Tape Sticks Around

Rumors of tape’s demise remain greatly exaggerated.

Corporate compliance and records retention regulations such as HIPAA and Sarbanes-Oxley are making sure of it, giving organizations an enduring need for the tried and tested method of long-term data archiving. But the new generation of LTO tape comes with a new twist inspired by data privacy and security regs: encryption.

IBM today introduced tape storage drives based on the recently adopted Linear Tape Open (LTO) Generation 4 standard, incorporating tape-encryption tools from its System Storage TS1120 tape drive.

The resulting integration allows the devices to compress and encrypt data with little or no impingement of the drive’s performance.

This is a key accomplishment because customers demand the added safeguard of encryption — which renders information unreadable by anyone but the key manager — but who don’t want the drive’s ability to sock away or retrieve data affected.


Pulling for tape.

Source: IBM

Despite rumors of its demise in favor of disk, tape storage is still a highly valued medium for backup, archiving and compliance, which is why LTO 4 drives are so eagerly anticipated by customers trying to temper the data explosion.

LTO 4 powers drives with greater performance and capacity than LTO Generation 3 could muster, said Craig Butler, business line executive for archive, IBM Systems Storage.

Specifically, IBM’s new tape systems transfer data up to 240 megabytes per second, or 50 percent faster than LTO 3, and boast cartridge capacity to 1.6 terabytes, or double the capacity of LTO 3. The speed boost shortens backup windows while the capacity jump and compression reduces storage consumption.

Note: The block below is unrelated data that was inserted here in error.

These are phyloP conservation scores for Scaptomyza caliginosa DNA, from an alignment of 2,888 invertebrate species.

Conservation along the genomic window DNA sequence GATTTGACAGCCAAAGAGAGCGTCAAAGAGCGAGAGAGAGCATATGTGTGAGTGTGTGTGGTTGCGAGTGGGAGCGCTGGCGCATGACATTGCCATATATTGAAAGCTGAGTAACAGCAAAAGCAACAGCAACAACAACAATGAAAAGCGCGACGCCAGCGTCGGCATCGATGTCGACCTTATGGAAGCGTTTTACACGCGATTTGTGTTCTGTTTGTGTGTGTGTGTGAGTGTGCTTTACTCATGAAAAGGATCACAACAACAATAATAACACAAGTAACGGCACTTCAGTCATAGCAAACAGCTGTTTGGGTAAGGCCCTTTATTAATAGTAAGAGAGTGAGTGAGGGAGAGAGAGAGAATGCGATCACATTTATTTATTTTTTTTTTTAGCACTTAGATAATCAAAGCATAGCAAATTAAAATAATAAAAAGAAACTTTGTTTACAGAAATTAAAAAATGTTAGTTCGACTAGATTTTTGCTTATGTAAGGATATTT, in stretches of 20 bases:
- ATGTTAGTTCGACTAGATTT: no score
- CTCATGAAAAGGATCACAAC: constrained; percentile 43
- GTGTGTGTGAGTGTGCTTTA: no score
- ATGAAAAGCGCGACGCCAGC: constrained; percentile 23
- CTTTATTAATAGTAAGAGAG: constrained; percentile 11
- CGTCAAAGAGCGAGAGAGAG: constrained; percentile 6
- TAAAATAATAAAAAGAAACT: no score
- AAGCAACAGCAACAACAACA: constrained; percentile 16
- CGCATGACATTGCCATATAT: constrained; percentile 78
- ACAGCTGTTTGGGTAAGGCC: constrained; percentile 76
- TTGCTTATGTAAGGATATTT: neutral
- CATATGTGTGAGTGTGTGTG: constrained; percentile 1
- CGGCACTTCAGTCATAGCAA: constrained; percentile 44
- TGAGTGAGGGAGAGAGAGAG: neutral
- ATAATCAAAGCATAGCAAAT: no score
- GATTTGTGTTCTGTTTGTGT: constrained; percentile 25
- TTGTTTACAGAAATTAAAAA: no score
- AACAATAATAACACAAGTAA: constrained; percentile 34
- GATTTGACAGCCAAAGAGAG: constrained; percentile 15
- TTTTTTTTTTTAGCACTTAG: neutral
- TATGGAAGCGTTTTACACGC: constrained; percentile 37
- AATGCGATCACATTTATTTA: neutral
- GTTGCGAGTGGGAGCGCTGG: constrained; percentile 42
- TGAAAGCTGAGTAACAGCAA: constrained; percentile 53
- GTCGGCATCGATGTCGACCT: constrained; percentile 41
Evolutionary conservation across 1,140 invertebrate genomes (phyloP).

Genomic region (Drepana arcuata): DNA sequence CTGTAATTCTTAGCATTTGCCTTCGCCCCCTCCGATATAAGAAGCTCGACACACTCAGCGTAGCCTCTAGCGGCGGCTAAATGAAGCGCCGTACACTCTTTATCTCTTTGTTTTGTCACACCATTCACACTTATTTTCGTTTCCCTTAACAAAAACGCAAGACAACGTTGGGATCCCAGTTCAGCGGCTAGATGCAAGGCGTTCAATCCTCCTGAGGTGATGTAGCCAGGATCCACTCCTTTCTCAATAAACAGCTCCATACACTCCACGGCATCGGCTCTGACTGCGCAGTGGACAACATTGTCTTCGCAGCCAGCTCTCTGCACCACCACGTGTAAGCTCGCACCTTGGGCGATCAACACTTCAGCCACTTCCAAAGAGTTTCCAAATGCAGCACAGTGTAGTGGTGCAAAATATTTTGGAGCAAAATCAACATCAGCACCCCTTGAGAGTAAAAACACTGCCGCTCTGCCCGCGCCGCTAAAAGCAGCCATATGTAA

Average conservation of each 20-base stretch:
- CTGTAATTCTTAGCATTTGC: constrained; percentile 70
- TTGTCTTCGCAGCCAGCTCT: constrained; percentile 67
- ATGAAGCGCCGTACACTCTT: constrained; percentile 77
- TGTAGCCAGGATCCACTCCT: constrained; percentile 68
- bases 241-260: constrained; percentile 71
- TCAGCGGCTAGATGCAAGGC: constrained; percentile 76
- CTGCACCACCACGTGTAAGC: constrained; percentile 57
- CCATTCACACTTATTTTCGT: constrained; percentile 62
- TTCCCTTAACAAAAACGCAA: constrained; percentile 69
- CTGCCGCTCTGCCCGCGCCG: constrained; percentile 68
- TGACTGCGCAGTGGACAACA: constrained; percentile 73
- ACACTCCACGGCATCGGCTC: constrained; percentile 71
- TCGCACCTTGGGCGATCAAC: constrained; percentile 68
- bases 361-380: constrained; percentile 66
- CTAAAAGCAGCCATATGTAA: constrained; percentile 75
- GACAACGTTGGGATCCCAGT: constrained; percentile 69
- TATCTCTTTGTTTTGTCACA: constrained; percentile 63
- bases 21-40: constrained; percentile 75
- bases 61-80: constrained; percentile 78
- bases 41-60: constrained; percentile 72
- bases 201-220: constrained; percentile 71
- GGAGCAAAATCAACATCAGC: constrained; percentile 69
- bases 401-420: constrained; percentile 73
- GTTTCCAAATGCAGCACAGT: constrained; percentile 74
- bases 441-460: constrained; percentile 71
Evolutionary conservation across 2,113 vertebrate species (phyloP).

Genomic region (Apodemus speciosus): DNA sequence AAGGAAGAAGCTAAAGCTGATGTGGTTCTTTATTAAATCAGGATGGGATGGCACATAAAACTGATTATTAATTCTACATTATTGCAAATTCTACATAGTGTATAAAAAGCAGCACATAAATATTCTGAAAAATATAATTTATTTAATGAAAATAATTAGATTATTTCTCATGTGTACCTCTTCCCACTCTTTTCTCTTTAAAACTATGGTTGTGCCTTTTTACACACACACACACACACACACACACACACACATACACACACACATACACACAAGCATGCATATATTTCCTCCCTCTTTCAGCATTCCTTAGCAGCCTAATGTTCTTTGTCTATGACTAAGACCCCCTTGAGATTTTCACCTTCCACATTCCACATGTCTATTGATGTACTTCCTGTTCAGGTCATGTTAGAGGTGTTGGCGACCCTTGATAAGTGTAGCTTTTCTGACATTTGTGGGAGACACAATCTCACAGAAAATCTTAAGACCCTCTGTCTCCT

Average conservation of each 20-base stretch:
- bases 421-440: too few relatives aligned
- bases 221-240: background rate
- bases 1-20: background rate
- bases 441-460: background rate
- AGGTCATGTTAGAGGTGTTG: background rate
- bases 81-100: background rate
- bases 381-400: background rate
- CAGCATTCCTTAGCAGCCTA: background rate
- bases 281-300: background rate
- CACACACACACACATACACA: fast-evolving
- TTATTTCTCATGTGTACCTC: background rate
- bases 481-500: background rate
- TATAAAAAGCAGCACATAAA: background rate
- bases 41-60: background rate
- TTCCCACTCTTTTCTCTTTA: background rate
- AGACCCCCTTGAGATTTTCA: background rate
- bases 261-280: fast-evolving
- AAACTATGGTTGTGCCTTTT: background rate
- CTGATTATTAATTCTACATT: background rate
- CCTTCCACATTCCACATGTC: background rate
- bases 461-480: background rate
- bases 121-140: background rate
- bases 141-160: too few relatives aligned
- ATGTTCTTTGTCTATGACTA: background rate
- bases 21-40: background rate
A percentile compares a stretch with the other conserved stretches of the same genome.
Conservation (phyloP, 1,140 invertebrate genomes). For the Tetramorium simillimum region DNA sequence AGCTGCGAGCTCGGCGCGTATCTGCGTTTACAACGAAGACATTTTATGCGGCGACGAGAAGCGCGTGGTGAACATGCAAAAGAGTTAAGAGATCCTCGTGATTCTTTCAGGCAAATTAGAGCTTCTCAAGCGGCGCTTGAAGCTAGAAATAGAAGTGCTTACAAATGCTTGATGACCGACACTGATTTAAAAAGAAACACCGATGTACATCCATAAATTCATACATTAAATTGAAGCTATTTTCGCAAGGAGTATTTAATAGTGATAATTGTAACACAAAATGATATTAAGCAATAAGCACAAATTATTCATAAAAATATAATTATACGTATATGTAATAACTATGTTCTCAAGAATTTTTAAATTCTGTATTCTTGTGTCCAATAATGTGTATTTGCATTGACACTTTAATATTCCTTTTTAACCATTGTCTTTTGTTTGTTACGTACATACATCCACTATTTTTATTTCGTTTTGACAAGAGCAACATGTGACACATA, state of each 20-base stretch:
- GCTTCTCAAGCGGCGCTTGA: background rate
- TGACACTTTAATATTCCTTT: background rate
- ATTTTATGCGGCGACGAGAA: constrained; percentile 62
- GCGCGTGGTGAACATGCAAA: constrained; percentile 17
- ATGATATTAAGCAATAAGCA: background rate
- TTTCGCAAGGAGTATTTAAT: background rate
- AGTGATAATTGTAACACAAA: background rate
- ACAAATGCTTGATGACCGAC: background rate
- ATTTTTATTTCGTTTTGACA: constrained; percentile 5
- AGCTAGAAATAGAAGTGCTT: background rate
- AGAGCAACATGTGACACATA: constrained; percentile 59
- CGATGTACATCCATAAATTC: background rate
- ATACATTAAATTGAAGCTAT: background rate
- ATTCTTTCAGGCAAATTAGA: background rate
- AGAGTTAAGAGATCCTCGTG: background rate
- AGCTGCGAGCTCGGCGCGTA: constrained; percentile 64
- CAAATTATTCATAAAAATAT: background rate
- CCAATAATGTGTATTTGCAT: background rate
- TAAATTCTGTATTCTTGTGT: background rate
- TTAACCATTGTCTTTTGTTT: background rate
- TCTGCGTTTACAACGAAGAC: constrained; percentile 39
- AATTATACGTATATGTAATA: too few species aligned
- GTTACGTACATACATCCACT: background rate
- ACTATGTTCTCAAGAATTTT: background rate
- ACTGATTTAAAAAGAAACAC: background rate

Available in May, the new drives include the:

  • IBM System Storage TS2340 Tape Drive, an LTO 4 drive with 120MB per second of data transfer and 800GB native capacity (1.6 TB with 2:1 compression). Prices are $5,170 for the TS2340 LVD SCSI version and $5,681 for the TS2340 SAS version.
  • IBM System Storage TS3100 Tape Library, available with one LTO 4 drive with either Low Voltage Differential (LVD) SCSI, 4Gbps Fibre Drive, or new 3Gbps dual-port Serial-attached SCSI (SAS) for $5,770.
  • IBM System Storage TS3200 Tape Library: available with up to two LTO 4 drives with either LVD SCSI, 4Gbps Fibre, or 3Gbps dual port SAS for $5,770.
  • IBM System Storage TS3310 Tape Library, with modular design available with up to 316.8 TB native storage slot capacity and up to 18 LTO 4 4Gbps Fibre or dual-port SAS hot-swappable tape drives for $16,530.
  • IBM System Storage TS3500 Tape Library, with linear scalable design features and Multi-Path architecture; scales up to 16 frames, 192 tape drives, and over 6,000 cartridge slots for up to 10 petabytes of capacity; $22,800.

IBM’s announcement comes a week after Dell trotted out its PowerVault LTO-4-120 drives. Like IBM’s new systems, Dell’s LTO-4-120 features encryption, 800GB native capacity and a 50 percent performance increase over the previous generation.

Dell is shipping the drives today, with pricing for the external standalone Dell PowerVault LTO-4-120 drive starting at about $4,000.

Sun Microsystems, HP, Quantum and other systems vendors are expected to come to market in the coming days or weeks.

IBM wasn’t done with its storage news this week. In addition to the LTO 4 drives, Butler also said IBM completed the newest member to its virtual tape library family.

The IBM Virtualization Engine for Open Systems TS7520, the follow up to the TS7700 launched last year, uses SATA drives to emulate tape systems for servers connected over Fibre Channel. The TS7500 will be available June 8.

Article courtesy of Internet News

Clint Boulton
Clint Boulton
Clint Boulton is an Enterprise Storage Forum contributor and a senior writer for CIO.com covering IT leadership, the CIO role, and digital transformation.

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